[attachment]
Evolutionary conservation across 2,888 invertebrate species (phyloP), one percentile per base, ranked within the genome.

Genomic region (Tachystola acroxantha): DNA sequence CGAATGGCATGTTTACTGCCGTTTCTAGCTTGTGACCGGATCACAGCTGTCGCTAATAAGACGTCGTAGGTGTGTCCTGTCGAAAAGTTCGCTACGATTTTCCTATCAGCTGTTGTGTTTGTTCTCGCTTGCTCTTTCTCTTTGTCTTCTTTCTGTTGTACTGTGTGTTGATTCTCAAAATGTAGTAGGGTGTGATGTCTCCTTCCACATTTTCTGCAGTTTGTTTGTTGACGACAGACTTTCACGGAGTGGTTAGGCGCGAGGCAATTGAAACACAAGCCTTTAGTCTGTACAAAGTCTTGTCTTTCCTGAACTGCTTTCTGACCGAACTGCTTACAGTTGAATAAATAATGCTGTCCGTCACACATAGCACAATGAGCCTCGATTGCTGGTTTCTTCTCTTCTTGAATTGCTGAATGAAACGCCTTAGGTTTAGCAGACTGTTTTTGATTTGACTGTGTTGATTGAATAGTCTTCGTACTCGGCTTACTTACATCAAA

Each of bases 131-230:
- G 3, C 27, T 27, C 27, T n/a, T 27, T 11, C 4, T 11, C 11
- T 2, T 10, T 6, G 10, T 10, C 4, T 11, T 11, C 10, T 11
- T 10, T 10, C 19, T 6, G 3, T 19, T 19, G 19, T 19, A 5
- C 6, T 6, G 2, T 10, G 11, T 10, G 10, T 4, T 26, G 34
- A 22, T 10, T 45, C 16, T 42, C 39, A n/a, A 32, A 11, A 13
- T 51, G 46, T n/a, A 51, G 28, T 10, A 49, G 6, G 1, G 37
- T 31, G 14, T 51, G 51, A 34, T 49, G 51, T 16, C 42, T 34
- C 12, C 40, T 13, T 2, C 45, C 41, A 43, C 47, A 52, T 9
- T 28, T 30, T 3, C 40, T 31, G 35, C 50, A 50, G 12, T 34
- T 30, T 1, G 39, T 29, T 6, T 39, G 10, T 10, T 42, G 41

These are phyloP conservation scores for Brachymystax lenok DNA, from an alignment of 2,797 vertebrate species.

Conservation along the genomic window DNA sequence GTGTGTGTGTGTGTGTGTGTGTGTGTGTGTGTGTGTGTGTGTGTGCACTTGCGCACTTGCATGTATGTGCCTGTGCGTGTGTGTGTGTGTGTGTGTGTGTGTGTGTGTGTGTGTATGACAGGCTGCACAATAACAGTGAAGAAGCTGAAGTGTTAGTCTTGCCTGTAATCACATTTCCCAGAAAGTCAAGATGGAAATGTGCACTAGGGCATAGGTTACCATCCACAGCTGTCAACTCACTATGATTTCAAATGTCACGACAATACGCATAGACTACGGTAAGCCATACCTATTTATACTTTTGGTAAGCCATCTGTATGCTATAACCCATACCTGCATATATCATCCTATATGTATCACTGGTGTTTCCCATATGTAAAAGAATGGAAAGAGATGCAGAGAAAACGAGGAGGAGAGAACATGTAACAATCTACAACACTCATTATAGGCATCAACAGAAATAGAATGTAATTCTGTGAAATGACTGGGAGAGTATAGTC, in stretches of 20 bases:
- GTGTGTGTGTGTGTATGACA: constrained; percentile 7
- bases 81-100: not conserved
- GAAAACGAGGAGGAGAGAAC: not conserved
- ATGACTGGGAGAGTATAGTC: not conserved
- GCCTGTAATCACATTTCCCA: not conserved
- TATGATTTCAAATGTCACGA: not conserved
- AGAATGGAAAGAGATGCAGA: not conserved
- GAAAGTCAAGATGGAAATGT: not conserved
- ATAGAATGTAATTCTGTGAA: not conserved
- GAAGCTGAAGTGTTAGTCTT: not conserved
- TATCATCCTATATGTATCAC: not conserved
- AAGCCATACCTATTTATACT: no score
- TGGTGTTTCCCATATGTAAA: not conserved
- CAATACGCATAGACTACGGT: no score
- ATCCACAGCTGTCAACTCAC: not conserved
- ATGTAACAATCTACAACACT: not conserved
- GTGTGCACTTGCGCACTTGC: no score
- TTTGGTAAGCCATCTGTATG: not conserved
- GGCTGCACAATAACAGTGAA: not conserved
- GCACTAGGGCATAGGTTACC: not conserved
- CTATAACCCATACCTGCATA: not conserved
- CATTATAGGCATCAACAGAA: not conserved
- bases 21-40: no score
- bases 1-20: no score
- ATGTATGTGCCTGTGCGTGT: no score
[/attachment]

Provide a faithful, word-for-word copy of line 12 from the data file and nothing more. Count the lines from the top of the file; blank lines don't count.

- T 28, T 30, T 3, C 40, T 31, G 35, C 50, A 50, G 12, T 34